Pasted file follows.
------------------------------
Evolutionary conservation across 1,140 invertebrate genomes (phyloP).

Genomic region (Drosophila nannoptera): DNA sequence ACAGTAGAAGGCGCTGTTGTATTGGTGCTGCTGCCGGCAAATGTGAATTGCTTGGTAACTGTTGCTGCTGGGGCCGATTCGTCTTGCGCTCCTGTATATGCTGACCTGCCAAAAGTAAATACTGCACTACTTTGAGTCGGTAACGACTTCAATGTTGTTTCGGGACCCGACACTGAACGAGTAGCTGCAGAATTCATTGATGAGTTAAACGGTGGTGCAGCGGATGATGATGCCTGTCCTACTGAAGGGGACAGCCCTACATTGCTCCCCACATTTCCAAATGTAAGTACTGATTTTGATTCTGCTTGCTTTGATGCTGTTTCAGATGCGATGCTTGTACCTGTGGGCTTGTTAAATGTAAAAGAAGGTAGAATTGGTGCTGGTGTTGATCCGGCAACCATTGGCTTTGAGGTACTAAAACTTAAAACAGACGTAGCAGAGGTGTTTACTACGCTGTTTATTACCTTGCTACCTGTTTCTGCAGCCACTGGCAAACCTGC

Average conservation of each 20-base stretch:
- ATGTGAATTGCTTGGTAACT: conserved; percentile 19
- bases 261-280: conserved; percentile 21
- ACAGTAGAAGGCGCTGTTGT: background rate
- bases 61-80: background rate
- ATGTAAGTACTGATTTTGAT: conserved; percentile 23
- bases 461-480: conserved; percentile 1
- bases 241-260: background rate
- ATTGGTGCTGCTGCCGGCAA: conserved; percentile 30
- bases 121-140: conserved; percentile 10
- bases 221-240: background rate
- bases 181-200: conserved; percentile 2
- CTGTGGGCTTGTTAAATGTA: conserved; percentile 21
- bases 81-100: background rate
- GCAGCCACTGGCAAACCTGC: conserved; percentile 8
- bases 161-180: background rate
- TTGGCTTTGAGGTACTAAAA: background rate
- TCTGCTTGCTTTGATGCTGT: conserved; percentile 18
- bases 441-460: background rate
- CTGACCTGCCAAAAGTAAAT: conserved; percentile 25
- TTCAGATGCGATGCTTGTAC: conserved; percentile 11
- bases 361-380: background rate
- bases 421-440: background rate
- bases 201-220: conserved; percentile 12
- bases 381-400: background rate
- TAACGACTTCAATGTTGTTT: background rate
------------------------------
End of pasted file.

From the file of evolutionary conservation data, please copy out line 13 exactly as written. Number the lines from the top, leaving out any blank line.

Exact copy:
- bases 221-240: background rate